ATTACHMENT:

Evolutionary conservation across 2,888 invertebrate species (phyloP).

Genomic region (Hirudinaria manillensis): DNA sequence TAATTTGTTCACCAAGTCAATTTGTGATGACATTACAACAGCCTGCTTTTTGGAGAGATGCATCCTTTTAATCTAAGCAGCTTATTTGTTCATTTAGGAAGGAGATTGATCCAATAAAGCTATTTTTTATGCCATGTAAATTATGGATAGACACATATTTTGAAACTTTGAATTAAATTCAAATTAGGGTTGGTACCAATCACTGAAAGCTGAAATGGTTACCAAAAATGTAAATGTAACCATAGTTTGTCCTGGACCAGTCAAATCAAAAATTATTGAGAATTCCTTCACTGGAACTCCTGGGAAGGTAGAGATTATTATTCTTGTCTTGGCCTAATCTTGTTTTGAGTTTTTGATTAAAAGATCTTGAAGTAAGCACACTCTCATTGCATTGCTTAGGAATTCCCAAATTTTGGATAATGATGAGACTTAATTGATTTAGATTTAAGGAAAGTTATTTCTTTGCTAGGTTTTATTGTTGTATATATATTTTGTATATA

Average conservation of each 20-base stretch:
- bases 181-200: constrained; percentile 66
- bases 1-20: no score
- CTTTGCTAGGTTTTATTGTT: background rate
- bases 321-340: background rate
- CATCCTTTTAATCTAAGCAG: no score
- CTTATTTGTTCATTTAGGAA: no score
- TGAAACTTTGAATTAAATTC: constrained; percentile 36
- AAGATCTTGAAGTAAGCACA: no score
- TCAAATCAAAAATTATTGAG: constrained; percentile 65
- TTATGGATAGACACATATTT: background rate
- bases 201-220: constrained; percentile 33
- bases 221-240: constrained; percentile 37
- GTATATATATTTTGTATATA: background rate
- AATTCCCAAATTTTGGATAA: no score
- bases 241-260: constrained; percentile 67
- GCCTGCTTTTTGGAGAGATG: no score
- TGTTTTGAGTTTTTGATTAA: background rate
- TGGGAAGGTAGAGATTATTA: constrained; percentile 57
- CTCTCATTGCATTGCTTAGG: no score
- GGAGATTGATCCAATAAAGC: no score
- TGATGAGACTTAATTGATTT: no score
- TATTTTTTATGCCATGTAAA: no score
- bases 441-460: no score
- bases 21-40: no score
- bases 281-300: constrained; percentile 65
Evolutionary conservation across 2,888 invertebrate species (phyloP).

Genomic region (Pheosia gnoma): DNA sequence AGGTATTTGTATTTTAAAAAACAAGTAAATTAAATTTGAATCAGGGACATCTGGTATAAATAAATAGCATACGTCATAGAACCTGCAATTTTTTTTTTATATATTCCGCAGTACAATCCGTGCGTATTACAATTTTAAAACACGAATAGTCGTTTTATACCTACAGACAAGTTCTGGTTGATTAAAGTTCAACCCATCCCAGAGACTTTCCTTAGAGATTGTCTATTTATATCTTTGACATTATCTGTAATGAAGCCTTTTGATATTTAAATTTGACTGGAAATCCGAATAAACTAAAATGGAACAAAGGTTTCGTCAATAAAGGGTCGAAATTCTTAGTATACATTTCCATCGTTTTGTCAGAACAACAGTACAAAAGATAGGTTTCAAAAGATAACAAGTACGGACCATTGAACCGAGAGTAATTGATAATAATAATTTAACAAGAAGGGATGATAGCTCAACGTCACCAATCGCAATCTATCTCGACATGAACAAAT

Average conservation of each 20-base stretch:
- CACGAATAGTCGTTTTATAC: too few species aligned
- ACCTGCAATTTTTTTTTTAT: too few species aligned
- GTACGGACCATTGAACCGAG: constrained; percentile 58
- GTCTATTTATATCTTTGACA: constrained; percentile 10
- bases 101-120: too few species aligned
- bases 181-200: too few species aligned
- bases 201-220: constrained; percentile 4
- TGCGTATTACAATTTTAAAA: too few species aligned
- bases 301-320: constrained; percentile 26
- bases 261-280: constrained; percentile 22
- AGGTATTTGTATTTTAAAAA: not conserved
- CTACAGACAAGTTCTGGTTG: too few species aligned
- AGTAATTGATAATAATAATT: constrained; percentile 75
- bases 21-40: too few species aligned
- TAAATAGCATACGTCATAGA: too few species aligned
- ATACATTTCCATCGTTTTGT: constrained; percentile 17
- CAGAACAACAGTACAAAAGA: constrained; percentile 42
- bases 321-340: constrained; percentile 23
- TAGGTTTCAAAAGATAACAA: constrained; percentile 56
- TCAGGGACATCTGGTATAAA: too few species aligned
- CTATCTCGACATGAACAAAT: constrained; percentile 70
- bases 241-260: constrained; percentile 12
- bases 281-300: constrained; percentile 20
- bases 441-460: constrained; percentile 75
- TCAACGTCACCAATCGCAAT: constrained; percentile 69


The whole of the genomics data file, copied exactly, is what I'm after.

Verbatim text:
Evolutionary conservation across 2,888 invertebrate species (phyloP).

Genomic region (Hirudinaria manillensis): DNA sequence TAATTTGTTCACCAAGTCAATTTGTGATGACATTACAACAGCCTGCTTTTTGGAGAGATGCATCCTTTTAATCTAAGCAGCTTATTTGTTCATTTAGGAAGGAGATTGATCCAATAAAGCTATTTTTTATGCCATGTAAATTATGGATAGACACATATTTTGAAACTTTGAATTAAATTCAAATTAGGGTTGGTACCAATCACTGAAAGCTGAAATGGTTACCAAAAATGTAAATGTAACCATAGTTTGTCCTGGACCAGTCAAATCAAAAATTATTGAGAATTCCTTCACTGGAACTCCTGGGAAGGTAGAGATTATTATTCTTGTCTTGGCCTAATCTTGTTTTGAGTTTTTGATTAAAAGATCTTGAAGTAAGCACACTCTCATTGCATTGCTTAGGAATTCCCAAATTTTGGATAATGATGAGACTTAATTGATTTAGATTTAAGGAAAGTTATTTCTTTGCTAGGTTTTATTGTTGTATATATATTTTGTATATA

Average conservation of each 20-base stretch:
- bases 181-200: constrained; percentile 66
- bases 1-20: no score
- CTTTGCTAGGTTTTATTGTT: background rate
- bases 321-340: background rate
- CATCCTTTTAATCTAAGCAG: no score
- CTTATTTGTTCATTTAGGAA: no score
- TGAAACTTTGAATTAAATTC: constrained; percentile 36
- AAGATCTTGAAGTAAGCACA: no score
- TCAAATCAAAAATTATTGAG: constrained; percentile 65
- TTATGGATAGACACATATTT: background rate
- bases 201-220: constrained; percentile 33
- bases 221-240: constrained; percentile 37
- GTATATATATTTTGTATATA: background rate
- AATTCCCAAATTTTGGATAA: no score
- bases 241-260: constrained; percentile 67
- GCCTGCTTTTTGGAGAGATG: no score
- TGTTTTGAGTTTTTGATTAA: background rate
- TGGGAAGGTAGAGATTATTA: constrained; percentile 57
- CTCTCATTGCATTGCTTAGG: no score
- GGAGATTGATCCAATAAAGC: no score
- TGATGAGACTTAATTGATTT: no score
- TATTTTTTATGCCATGTAAA: no score
- bases 441-460: no score
- bases 21-40: no score
- bases 281-300: constrained; percentile 65
Evolutionary conservation across 2,888 invertebrate species (phyloP).

Genomic region (Pheosia gnoma): DNA sequence AGGTATTTGTATTTTAAAAAACAAGTAAATTAAATTTGAATCAGGGACATCTGGTATAAATAAATAGCATACGTCATAGAACCTGCAATTTTTTTTTTATATATTCCGCAGTACAATCCGTGCGTATTACAATTTTAAAACACGAATAGTCGTTTTATACCTACAGACAAGTTCTGGTTGATTAAAGTTCAACCCATCCCAGAGACTTTCCTTAGAGATTGTCTATTTATATCTTTGACATTATCTGTAATGAAGCCTTTTGATATTTAAATTTGACTGGAAATCCGAATAAACTAAAATGGAACAAAGGTTTCGTCAATAAAGGGTCGAAATTCTTAGTATACATTTCCATCGTTTTGTCAGAACAACAGTACAAAAGATAGGTTTCAAAAGATAACAAGTACGGACCATTGAACCGAGAGTAATTGATAATAATAATTTAACAAGAAGGGATGATAGCTCAACGTCACCAATCGCAATCTATCTCGACATGAACAAAT

Average conservation of each 20-base stretch:
- CACGAATAGTCGTTTTATAC: too few species aligned
- ACCTGCAATTTTTTTTTTAT: too few species aligned
- GTACGGACCATTGAACCGAG: constrained; percentile 58
- GTCTATTTATATCTTTGACA: constrained; percentile 10
- bases 101-120: too few species aligned
- bases 181-200: too few species aligned
- bases 201-220: constrained; percentile 4
- TGCGTATTACAATTTTAAAA: too few species aligned
- bases 301-320: constrained; percentile 26
- bases 261-280: constrained; percentile 22
- AGGTATTTGTATTTTAAAAA: not conserved
- CTACAGACAAGTTCTGGTTG: too few species aligned
- AGTAATTGATAATAATAATT: constrained; percentile 75
- bases 21-40: too few species aligned
- TAAATAGCATACGTCATAGA: too few species aligned
- ATACATTTCCATCGTTTTGT: constrained; percentile 17
- CAGAACAACAGTACAAAAGA: constrained; percentile 42
- bases 321-340: constrained; percentile 23
- TAGGTTTCAAAAGATAACAA: constrained; percentile 56
- TCAGGGACATCTGGTATAAA: too few species aligned
- CTATCTCGACATGAACAAAT: constrained; percentile 70
- bases 241-260: constrained; percentile 12
- bases 281-300: constrained; percentile 20
- bases 441-460: constrained; percentile 75
- TCAACGTCACCAATCGCAAT: constrained; percentile 69